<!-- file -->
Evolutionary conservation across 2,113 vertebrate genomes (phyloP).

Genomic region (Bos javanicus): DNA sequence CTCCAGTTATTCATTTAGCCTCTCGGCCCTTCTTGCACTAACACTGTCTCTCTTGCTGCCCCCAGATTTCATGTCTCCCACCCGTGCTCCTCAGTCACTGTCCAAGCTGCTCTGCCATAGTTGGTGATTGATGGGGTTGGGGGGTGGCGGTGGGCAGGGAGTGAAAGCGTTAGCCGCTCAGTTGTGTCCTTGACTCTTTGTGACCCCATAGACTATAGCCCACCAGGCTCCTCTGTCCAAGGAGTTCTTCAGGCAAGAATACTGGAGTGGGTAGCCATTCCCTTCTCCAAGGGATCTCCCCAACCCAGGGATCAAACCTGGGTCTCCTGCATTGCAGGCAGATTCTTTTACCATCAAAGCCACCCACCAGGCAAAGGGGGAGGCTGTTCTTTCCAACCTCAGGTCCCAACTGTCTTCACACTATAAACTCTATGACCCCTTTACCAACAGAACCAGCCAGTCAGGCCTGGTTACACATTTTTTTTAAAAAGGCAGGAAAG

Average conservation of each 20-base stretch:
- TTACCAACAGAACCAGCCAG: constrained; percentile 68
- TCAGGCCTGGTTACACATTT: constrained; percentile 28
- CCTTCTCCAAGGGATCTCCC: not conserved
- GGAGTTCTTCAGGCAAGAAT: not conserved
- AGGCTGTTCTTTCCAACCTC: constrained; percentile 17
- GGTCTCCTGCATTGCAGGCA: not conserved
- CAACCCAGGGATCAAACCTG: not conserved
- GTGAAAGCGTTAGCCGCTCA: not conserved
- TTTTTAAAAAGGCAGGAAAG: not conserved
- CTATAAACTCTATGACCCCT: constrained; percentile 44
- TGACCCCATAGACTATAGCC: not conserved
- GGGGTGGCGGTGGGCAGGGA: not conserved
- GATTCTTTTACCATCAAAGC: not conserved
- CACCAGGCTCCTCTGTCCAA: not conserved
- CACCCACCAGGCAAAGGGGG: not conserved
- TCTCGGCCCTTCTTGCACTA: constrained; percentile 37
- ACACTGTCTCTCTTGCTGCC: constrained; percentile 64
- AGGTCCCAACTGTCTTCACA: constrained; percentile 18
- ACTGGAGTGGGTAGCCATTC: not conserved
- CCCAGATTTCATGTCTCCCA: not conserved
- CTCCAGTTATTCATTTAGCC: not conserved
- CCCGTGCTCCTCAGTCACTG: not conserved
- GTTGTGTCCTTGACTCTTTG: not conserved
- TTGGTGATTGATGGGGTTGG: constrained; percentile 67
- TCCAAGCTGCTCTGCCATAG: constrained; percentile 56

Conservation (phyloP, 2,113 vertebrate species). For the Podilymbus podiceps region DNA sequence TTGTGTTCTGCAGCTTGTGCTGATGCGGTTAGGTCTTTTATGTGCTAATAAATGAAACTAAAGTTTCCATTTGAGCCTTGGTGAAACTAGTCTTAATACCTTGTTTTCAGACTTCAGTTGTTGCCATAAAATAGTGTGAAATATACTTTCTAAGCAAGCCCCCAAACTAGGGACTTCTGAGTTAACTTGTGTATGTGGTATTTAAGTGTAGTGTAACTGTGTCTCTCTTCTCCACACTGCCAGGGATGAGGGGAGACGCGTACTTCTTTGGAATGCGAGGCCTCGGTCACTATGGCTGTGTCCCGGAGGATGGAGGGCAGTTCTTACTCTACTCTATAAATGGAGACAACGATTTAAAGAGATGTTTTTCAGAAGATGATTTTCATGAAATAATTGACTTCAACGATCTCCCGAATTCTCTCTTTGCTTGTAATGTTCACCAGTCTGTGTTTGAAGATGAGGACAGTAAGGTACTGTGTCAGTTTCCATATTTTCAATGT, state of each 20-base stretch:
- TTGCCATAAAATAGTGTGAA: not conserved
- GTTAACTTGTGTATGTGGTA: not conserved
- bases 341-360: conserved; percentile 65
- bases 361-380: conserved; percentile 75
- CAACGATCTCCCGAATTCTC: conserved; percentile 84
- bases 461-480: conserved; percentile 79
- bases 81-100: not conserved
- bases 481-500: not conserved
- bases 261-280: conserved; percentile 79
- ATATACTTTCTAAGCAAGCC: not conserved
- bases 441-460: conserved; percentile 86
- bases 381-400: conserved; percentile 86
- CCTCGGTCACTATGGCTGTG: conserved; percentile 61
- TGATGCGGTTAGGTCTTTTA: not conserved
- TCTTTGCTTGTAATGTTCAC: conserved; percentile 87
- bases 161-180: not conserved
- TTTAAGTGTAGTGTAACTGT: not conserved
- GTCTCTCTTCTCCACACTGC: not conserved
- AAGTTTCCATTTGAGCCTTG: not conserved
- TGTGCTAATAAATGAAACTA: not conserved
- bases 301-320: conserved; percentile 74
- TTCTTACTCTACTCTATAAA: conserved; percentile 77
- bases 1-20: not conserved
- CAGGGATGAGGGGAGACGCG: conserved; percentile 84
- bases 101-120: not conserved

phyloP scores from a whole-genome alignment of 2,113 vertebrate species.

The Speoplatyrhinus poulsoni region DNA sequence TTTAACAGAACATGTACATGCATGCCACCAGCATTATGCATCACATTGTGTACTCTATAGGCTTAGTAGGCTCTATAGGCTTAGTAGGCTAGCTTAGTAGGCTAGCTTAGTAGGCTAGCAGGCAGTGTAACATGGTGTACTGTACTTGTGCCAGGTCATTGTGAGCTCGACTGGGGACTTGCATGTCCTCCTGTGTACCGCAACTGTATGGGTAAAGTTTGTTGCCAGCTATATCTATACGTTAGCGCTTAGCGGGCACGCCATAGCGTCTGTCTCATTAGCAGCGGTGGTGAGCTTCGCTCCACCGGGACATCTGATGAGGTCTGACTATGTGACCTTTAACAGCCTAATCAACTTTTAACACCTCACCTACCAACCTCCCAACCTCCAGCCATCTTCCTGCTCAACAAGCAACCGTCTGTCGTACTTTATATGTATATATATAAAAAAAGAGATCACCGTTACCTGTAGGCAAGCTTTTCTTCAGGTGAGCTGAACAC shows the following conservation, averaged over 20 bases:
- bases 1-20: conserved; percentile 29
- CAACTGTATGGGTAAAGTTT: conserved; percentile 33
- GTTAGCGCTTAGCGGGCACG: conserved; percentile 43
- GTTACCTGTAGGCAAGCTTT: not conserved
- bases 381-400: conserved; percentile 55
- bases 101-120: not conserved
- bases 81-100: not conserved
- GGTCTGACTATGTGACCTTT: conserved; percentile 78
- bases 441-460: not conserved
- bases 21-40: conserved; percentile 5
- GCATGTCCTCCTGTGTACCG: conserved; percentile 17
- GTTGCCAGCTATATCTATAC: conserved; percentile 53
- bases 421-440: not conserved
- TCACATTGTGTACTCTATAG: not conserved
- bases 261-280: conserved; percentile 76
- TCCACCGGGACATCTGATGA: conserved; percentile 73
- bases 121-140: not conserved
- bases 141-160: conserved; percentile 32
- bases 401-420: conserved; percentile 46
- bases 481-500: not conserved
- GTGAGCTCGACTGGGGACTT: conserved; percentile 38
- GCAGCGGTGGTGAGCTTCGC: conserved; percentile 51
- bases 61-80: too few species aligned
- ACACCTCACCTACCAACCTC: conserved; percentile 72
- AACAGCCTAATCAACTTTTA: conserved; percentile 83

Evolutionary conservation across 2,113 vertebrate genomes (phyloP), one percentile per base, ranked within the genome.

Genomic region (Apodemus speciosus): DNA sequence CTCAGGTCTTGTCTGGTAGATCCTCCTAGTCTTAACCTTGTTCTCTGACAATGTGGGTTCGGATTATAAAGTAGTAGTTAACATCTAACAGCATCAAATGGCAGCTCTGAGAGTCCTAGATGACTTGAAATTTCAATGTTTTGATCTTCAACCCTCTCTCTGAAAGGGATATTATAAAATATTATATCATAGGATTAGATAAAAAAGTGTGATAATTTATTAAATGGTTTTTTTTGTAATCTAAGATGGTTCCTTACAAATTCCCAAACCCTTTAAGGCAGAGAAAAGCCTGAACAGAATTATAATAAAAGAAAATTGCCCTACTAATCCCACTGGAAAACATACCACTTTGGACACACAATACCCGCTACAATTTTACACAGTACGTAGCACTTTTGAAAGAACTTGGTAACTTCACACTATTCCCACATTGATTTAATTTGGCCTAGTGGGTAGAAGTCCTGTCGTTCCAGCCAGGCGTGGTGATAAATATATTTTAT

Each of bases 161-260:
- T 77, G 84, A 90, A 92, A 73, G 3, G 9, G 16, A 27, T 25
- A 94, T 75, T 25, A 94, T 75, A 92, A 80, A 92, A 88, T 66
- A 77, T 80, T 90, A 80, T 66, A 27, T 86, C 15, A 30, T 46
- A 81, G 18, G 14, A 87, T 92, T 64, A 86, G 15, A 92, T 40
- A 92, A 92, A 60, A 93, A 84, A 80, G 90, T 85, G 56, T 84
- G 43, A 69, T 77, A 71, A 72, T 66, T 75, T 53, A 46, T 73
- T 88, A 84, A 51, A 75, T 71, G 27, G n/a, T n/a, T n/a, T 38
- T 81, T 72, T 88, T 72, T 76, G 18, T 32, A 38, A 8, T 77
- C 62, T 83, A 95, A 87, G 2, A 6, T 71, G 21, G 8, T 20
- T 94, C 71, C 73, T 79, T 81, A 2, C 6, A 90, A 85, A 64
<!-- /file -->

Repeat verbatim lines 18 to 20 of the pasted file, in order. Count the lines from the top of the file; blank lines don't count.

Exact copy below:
- CACCCACCAGGCAAAGGGGG: not conserved
- TCTCGGCCCTTCTTGCACTA: constrained; percentile 37
- ACACTGTCTCTCTTGCTGCC: constrained; percentile 64